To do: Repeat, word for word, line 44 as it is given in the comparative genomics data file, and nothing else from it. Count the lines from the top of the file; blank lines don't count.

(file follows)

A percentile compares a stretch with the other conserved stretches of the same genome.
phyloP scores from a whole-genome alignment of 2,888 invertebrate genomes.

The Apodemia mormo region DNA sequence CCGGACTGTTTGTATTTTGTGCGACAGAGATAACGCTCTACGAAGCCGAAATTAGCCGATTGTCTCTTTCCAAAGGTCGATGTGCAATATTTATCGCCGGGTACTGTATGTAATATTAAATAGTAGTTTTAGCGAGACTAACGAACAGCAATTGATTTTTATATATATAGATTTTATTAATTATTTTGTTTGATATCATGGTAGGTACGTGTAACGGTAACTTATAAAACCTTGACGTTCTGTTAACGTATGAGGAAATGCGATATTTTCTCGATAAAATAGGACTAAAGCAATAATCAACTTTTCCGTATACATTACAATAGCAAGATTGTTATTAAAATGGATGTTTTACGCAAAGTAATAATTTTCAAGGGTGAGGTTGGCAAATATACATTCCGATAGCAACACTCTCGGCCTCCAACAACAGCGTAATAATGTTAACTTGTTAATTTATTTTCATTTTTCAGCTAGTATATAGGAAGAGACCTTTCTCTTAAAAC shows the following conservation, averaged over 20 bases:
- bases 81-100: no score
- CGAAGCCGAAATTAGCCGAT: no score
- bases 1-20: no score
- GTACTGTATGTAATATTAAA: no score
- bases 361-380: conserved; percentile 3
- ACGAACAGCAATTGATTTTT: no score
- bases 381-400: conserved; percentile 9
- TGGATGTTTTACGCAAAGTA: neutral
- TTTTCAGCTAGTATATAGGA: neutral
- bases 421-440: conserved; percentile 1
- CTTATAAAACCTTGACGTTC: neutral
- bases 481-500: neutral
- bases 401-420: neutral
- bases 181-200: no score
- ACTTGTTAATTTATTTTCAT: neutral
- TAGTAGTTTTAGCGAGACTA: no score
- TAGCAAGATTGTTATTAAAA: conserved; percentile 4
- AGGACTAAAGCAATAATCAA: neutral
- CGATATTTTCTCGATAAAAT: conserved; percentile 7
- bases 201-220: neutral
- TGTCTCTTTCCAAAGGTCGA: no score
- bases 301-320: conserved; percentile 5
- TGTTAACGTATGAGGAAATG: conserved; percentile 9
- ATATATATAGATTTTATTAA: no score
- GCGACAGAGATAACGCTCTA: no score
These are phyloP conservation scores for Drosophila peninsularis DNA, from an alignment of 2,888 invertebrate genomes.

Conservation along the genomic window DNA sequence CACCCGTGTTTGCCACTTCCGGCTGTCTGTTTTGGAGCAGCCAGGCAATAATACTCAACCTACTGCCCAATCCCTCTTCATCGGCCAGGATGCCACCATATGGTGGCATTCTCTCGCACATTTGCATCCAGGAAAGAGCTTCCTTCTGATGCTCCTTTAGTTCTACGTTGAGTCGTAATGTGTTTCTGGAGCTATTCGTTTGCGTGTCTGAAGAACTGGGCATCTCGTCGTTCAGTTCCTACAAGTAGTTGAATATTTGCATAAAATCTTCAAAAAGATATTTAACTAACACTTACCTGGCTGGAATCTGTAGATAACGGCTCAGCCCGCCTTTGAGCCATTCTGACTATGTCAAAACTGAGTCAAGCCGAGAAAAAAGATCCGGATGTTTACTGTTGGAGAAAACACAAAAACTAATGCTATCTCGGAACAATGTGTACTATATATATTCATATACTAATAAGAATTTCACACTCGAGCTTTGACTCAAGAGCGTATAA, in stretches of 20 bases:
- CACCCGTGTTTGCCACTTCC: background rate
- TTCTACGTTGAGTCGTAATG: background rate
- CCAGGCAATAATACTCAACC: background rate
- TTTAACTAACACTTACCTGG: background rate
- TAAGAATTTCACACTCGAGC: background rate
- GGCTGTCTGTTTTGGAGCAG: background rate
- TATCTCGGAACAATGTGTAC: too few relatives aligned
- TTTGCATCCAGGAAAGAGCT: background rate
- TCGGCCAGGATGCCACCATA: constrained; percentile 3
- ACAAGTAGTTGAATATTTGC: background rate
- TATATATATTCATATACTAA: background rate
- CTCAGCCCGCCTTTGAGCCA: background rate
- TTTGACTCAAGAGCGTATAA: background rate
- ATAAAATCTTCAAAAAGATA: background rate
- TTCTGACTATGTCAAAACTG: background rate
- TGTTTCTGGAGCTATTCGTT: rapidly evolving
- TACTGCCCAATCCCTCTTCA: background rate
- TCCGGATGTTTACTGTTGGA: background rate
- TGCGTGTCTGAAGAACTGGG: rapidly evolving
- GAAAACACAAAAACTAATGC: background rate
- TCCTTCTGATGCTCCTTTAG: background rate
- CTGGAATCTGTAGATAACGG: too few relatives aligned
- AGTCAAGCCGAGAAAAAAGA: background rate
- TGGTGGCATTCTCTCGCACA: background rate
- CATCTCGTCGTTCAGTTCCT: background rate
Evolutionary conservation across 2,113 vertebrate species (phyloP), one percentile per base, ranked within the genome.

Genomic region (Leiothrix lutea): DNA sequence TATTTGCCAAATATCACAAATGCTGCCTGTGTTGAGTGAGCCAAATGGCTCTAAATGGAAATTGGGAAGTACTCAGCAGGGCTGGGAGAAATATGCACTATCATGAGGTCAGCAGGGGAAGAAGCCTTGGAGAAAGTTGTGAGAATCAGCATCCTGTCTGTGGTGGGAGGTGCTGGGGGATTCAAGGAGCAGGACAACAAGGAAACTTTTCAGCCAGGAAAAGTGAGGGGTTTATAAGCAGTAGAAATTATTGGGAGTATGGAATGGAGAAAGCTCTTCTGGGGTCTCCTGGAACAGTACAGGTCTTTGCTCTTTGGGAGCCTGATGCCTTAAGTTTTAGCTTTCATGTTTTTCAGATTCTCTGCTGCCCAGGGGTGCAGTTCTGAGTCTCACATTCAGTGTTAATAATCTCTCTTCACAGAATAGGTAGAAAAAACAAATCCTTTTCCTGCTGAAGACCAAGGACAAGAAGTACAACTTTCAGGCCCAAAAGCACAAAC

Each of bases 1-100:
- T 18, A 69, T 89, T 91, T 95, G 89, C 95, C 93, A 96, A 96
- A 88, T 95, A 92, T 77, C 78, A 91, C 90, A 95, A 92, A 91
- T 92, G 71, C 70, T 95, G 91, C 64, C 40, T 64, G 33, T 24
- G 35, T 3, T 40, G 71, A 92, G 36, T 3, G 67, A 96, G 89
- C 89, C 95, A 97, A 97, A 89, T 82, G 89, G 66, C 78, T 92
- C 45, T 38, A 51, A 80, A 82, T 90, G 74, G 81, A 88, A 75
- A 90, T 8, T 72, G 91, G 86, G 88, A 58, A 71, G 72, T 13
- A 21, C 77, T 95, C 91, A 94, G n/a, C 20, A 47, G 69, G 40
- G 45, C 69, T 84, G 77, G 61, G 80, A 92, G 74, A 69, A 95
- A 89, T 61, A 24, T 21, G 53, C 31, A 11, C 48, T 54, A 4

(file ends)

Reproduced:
- ATAAAATCTTCAAAAAGATA: background rate